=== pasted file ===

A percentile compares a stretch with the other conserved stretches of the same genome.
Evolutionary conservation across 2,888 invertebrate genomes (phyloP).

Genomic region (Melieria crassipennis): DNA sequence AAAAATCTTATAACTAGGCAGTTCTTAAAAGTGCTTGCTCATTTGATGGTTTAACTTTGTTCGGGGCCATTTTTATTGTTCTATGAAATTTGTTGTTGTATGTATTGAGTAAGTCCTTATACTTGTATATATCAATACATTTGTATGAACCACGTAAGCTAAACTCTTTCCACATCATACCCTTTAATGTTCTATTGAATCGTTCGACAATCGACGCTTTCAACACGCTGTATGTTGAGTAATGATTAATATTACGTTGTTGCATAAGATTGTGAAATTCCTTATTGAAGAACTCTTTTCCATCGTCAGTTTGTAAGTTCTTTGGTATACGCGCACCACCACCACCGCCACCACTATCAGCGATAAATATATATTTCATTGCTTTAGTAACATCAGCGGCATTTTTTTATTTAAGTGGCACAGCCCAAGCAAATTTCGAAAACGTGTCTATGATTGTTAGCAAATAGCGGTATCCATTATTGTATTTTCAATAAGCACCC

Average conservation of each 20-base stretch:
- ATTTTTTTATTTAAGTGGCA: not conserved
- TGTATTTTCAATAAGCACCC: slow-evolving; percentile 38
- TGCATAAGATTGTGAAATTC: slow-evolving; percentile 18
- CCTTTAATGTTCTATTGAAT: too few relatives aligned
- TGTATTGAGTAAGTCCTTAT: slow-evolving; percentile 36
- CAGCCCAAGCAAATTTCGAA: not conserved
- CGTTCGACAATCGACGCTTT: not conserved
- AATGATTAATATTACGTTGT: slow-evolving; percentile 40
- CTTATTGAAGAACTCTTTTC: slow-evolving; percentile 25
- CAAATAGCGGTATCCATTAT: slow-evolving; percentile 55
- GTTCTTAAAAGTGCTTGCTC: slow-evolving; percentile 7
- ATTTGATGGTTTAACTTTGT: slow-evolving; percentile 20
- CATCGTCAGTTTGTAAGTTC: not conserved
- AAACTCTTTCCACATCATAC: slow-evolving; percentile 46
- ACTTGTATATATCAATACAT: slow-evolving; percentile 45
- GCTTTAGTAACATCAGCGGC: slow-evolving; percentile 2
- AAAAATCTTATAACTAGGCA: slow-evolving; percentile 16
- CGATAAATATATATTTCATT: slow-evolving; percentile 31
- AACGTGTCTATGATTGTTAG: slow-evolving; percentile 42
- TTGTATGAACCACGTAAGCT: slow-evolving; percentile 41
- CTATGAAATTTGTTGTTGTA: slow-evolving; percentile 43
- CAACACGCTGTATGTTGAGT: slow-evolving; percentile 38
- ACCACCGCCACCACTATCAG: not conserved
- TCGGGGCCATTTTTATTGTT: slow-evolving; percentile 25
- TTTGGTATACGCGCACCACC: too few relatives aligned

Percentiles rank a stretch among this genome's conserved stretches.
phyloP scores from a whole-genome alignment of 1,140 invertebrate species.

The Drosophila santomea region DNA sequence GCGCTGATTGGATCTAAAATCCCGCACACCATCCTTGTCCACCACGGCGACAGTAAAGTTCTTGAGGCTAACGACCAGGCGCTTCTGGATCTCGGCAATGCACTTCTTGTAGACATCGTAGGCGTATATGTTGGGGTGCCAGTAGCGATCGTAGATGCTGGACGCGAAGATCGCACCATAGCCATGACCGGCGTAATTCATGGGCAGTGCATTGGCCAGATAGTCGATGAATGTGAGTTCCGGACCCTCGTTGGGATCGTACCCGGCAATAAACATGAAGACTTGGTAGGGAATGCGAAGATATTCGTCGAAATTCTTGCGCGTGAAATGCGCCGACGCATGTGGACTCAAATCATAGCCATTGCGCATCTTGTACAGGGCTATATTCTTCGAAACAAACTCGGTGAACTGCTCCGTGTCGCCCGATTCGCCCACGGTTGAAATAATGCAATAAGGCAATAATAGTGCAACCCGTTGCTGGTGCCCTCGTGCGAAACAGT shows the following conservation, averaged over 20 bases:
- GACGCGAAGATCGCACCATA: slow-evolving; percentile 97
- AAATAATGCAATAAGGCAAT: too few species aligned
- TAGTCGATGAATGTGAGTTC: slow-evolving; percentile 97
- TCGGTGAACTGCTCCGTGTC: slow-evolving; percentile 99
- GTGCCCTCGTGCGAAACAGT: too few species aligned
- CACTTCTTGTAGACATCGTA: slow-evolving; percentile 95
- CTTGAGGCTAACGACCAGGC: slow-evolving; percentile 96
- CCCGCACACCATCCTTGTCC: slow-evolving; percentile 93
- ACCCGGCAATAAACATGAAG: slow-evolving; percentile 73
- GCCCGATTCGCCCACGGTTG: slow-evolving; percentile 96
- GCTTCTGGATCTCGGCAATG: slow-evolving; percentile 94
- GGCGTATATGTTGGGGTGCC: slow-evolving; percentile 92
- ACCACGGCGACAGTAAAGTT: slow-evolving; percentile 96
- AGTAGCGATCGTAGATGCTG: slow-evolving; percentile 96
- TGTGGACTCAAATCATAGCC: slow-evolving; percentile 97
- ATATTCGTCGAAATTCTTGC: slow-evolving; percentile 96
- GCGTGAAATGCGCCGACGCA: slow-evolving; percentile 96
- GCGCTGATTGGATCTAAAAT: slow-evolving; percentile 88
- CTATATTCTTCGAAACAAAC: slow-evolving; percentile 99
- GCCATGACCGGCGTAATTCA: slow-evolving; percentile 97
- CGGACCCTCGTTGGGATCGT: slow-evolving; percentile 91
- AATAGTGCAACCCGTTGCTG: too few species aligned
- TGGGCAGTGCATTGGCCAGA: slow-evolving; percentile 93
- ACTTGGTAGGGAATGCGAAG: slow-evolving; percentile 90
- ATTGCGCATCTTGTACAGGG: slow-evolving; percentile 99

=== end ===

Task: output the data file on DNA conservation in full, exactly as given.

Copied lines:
A percentile compares a stretch with the other conserved stretches of the same genome.
Evolutionary conservation across 2,888 invertebrate genomes (phyloP).

Genomic region (Melieria crassipennis): DNA sequence AAAAATCTTATAACTAGGCAGTTCTTAAAAGTGCTTGCTCATTTGATGGTTTAACTTTGTTCGGGGCCATTTTTATTGTTCTATGAAATTTGTTGTTGTATGTATTGAGTAAGTCCTTATACTTGTATATATCAATACATTTGTATGAACCACGTAAGCTAAACTCTTTCCACATCATACCCTTTAATGTTCTATTGAATCGTTCGACAATCGACGCTTTCAACACGCTGTATGTTGAGTAATGATTAATATTACGTTGTTGCATAAGATTGTGAAATTCCTTATTGAAGAACTCTTTTCCATCGTCAGTTTGTAAGTTCTTTGGTATACGCGCACCACCACCACCGCCACCACTATCAGCGATAAATATATATTTCATTGCTTTAGTAACATCAGCGGCATTTTTTTATTTAAGTGGCACAGCCCAAGCAAATTTCGAAAACGTGTCTATGATTGTTAGCAAATAGCGGTATCCATTATTGTATTTTCAATAAGCACCC

Average conservation of each 20-base stretch:
- ATTTTTTTATTTAAGTGGCA: not conserved
- TGTATTTTCAATAAGCACCC: slow-evolving; percentile 38
- TGCATAAGATTGTGAAATTC: slow-evolving; percentile 18
- CCTTTAATGTTCTATTGAAT: too few relatives aligned
- TGTATTGAGTAAGTCCTTAT: slow-evolving; percentile 36
- CAGCCCAAGCAAATTTCGAA: not conserved
- CGTTCGACAATCGACGCTTT: not conserved
- AATGATTAATATTACGTTGT: slow-evolving; percentile 40
- CTTATTGAAGAACTCTTTTC: slow-evolving; percentile 25
- CAAATAGCGGTATCCATTAT: slow-evolving; percentile 55
- GTTCTTAAAAGTGCTTGCTC: slow-evolving; percentile 7
- ATTTGATGGTTTAACTTTGT: slow-evolving; percentile 20
- CATCGTCAGTTTGTAAGTTC: not conserved
- AAACTCTTTCCACATCATAC: slow-evolving; percentile 46
- ACTTGTATATATCAATACAT: slow-evolving; percentile 45
- GCTTTAGTAACATCAGCGGC: slow-evolving; percentile 2
- AAAAATCTTATAACTAGGCA: slow-evolving; percentile 16
- CGATAAATATATATTTCATT: slow-evolving; percentile 31
- AACGTGTCTATGATTGTTAG: slow-evolving; percentile 42
- TTGTATGAACCACGTAAGCT: slow-evolving; percentile 41
- CTATGAAATTTGTTGTTGTA: slow-evolving; percentile 43
- CAACACGCTGTATGTTGAGT: slow-evolving; percentile 38
- ACCACCGCCACCACTATCAG: not conserved
- TCGGGGCCATTTTTATTGTT: slow-evolving; percentile 25
- TTTGGTATACGCGCACCACC: too few relatives aligned

Percentiles rank a stretch among this genome's conserved stretches.
phyloP scores from a whole-genome alignment of 1,140 invertebrate species.

The Drosophila santomea region DNA sequence GCGCTGATTGGATCTAAAATCCCGCACACCATCCTTGTCCACCACGGCGACAGTAAAGTTCTTGAGGCTAACGACCAGGCGCTTCTGGATCTCGGCAATGCACTTCTTGTAGACATCGTAGGCGTATATGTTGGGGTGCCAGTAGCGATCGTAGATGCTGGACGCGAAGATCGCACCATAGCCATGACCGGCGTAATTCATGGGCAGTGCATTGGCCAGATAGTCGATGAATGTGAGTTCCGGACCCTCGTTGGGATCGTACCCGGCAATAAACATGAAGACTTGGTAGGGAATGCGAAGATATTCGTCGAAATTCTTGCGCGTGAAATGCGCCGACGCATGTGGACTCAAATCATAGCCATTGCGCATCTTGTACAGGGCTATATTCTTCGAAACAAACTCGGTGAACTGCTCCGTGTCGCCCGATTCGCCCACGGTTGAAATAATGCAATAAGGCAATAATAGTGCAACCCGTTGCTGGTGCCCTCGTGCGAAACAGT shows the following conservation, averaged over 20 bases:
- GACGCGAAGATCGCACCATA: slow-evolving; percentile 97
- AAATAATGCAATAAGGCAAT: too few species aligned
- TAGTCGATGAATGTGAGTTC: slow-evolving; percentile 97
- TCGGTGAACTGCTCCGTGTC: slow-evolving; percentile 99
- GTGCCCTCGTGCGAAACAGT: too few species aligned
- CACTTCTTGTAGACATCGTA: slow-evolving; percentile 95
- CTTGAGGCTAACGACCAGGC: slow-evolving; percentile 96
- CCCGCACACCATCCTTGTCC: slow-evolving; percentile 93
- ACCCGGCAATAAACATGAAG: slow-evolving; percentile 73
- GCCCGATTCGCCCACGGTTG: slow-evolving; percentile 96
- GCTTCTGGATCTCGGCAATG: slow-evolving; percentile 94
- GGCGTATATGTTGGGGTGCC: slow-evolving; percentile 92
- ACCACGGCGACAGTAAAGTT: slow-evolving; percentile 96
- AGTAGCGATCGTAGATGCTG: slow-evolving; percentile 96
- TGTGGACTCAAATCATAGCC: slow-evolving; percentile 97
- ATATTCGTCGAAATTCTTGC: slow-evolving; percentile 96
- GCGTGAAATGCGCCGACGCA: slow-evolving; percentile 96
- GCGCTGATTGGATCTAAAAT: slow-evolving; percentile 88
- CTATATTCTTCGAAACAAAC: slow-evolving; percentile 99
- GCCATGACCGGCGTAATTCA: slow-evolving; percentile 97
- CGGACCCTCGTTGGGATCGT: slow-evolving; percentile 91
- AATAGTGCAACCCGTTGCTG: too few species aligned
- TGGGCAGTGCATTGGCCAGA: slow-evolving; percentile 93
- ACTTGGTAGGGAATGCGAAG: slow-evolving; percentile 90
- ATTGCGCATCTTGTACAGGG: slow-evolving; percentile 99